Middle East

Abbas Says Israeli Settlement Freeze Not Enough

Palestinian leader Mahmoud Abbas dismissed an Israeli plan to halt new construction of West Bank settlements as insufficient on Friday, saying it won't be enough to restart peace talks.

The Palestinian president said during his first visit to Venezuela that "we can't accept the current Israeli government's concept for the negotiations."

Abbas said Wednesday's announcement by Israeli Prime Minister Benjamin Netanyahu of a 10-month halt to new construction in West Bank Jewish settlements "didn't bring anything new" because construction would continue in east Jerusalem and in the West Bank regardless of a freeze on new settlement building.

"The Israeli prime minister had to choose between peace and occupation," Abbas said in a speech to Venezuelan lawmakers. "Lamentably, he chose occupation."

Netanyahu's announcement came after U.S. pressure in an attempt to revive long-frozen peace talks between Palestinians and Israelis. But Palestinians have demanded Israel completely halt Jewish settlement building.

Netanyahu's plan does not include a building freeze in Jewish neighborhoods in east Jerusalem, a swath of the city the Palestinians want as the capital of a future state, and it would not apply to some 3,000 homes already under construction in the West Bank.

About 300,000 Israelis live in settlements across the West Bank, and an additional 180,000 Israelis live in Jewish neighborhoods in east Jerusalem, a territory annexed to Israel after it seized it in the 1967 Mideast war.

Abbas visited Caracas at the end of a South American tour that also took him to Brazil, Argentina, Chile and Paraguay to build support for efforts toward a Palestinian state.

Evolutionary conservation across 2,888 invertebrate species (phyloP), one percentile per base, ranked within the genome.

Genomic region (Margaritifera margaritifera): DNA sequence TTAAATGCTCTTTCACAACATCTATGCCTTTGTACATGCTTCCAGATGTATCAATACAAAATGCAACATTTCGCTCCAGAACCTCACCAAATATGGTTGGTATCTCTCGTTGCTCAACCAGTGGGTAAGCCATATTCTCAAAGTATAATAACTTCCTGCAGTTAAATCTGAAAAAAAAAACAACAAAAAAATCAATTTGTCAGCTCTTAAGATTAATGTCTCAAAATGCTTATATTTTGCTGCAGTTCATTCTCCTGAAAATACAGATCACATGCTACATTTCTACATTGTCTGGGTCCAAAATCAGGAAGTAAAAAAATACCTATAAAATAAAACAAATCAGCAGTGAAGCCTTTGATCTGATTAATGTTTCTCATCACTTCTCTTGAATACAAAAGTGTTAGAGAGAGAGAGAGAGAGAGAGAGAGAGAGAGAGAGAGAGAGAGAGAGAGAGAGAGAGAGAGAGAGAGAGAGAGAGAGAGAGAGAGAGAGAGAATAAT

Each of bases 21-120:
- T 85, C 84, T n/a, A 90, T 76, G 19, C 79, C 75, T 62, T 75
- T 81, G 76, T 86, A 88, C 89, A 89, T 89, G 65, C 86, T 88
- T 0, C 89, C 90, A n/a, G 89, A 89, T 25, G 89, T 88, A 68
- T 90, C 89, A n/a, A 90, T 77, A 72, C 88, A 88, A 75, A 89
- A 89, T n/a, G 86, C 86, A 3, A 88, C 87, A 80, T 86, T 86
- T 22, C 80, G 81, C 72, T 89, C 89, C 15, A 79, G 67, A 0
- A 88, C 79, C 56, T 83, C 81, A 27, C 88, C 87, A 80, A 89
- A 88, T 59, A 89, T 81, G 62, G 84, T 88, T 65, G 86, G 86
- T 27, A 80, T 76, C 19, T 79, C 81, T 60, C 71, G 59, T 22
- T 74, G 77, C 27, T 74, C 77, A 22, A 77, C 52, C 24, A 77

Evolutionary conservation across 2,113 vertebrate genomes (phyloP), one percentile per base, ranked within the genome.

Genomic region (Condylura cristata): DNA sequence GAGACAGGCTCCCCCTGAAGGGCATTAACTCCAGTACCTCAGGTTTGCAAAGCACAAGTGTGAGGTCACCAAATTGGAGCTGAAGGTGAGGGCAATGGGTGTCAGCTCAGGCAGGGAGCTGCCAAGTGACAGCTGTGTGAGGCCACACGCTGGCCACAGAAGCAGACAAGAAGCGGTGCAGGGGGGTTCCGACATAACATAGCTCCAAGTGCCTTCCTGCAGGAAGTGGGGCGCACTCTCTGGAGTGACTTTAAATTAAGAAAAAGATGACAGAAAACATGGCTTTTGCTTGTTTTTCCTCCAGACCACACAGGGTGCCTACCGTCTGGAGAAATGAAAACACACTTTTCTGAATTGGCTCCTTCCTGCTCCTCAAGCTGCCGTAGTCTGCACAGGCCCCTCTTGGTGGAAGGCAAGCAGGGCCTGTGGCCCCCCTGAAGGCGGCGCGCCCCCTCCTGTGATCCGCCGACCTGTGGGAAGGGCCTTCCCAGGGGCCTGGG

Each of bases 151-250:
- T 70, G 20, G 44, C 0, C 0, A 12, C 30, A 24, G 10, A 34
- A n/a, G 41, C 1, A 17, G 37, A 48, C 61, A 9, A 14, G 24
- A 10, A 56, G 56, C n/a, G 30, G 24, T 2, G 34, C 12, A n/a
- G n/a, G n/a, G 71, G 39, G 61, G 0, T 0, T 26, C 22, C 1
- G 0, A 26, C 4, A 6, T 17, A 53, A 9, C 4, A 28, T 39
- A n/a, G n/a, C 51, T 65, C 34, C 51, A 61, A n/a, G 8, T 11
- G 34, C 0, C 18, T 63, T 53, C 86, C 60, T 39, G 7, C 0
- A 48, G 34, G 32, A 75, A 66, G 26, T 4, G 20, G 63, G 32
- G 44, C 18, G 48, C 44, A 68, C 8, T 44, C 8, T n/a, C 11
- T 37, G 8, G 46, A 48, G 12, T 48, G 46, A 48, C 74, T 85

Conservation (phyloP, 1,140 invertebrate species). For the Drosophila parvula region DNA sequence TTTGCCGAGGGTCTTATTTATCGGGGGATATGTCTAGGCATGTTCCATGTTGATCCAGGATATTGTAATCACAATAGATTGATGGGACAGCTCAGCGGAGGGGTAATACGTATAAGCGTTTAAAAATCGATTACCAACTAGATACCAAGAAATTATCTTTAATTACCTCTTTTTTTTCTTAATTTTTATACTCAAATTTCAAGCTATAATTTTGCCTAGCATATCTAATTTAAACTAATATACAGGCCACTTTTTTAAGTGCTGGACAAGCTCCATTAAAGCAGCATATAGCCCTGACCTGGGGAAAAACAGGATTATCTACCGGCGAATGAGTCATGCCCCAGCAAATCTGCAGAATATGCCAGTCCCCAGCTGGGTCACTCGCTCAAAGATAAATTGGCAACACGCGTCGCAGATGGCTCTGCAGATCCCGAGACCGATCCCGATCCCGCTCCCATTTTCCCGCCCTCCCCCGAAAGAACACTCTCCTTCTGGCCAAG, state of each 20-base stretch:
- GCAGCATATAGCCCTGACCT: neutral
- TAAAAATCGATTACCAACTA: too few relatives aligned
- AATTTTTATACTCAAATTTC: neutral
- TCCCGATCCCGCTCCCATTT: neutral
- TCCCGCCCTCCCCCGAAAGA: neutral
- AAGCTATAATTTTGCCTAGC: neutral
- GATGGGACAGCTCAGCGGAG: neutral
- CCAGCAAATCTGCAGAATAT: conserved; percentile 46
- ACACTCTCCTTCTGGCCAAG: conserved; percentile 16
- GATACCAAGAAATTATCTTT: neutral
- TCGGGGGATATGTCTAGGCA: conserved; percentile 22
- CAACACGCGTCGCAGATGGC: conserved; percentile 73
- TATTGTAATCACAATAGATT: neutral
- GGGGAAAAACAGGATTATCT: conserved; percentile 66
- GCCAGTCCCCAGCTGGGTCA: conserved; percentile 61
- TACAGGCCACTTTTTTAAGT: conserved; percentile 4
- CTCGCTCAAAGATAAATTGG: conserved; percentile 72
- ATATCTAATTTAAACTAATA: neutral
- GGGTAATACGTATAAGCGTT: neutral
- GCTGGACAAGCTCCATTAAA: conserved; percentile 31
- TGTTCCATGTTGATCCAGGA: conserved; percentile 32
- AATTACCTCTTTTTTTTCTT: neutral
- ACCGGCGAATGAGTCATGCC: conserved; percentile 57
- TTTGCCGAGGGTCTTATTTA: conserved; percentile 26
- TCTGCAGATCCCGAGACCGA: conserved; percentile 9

Latin American leaders backed his calls for Israel to halt settlement construction and also to guarantee that future borders are based on lines that existed before the 1967 war. Netanyahu says such matters must be resolved in negotiations.

Abbas met on Friday with Venezuelan President Hugo Chavez, who has stepped squarely into Middle East politics this week by hosting both the Palestinian leader and Iranian President Mahmoud Ahmadinejad.

Chavez saluted the Palestinians for what he called their "fight against the Yankee empire ... against the genocidal state of Israel, which attacks, which kills, which attempts to exterminate the Palestinian people."

Abbas thanked the Chavez government for its support and said: "We're all on the same path."

In a ceremony at the presidential palace, Chavez presented his guest with an olive branch and a gold-plated replica of a sword that once belonged to 19th-century independence hero Simon Bolivar — Venezuela's most revered founding father.

"We want peace," Chavez said, then hugged Abbas. "May this sword never need to be unsheathed."

Venezuelan and Palestinian delegations signed a series of cooperation agreements including initiatives to increase trade and establish student exchange programs. Chavez said Venezuela would open an embassy in the West Bank.

The socialist leader also repeated his polemical praise of Carlos the Jackal, the imprisoned Venezuelan notorious for a series of Cold War-era bombings, assassinations and hostage dramas.

Carlos — whose real name is Ilich Ramirez Sanchez — was convicted of terrorism and assassination, and is serving a life sentence in a French prison for the 1975 murders of two French secret agents and an alleged informant. He also has been linked to bombings in France and the 1976 hijacking of an Air France jet en route to Uganda.

Chavez lauded Ramirez as "a soldier of the Palestinian Liberation Organization who represented all of us in the Palestinian struggle."

"No one should be offended. ... I'm telling my truth," he told reporters.

When Chavez praised Ramirez as a "revolutionary fighter" last week, it prompted the French Foreign Ministry to issue a firm response to Venezuela's ambassador in Paris, and drew criticism from the Simon Wiesenthal Center.

Shimon Samuels, director of international relations for the Los Angeles-based Jewish rights center, said in a statement that Chavez transmitted "an abominable message" condoning violence. "He prefers to put himself on the side of murderers," Samuels said.

Chavez has been strengthening ties with Israel's adversaries while trading verbal barbs with Israeli President Shimon Peres, who predicted last week that the people of Venezuela and Iran will soon get rid of their leaders.

Venezuela severed ties with Israel in January to protest its military offensive in the Gaza Strip. In April, Palestinian officials opened a diplomatic mission in Venezuela, saying it would be a hub for diplomacy in South America.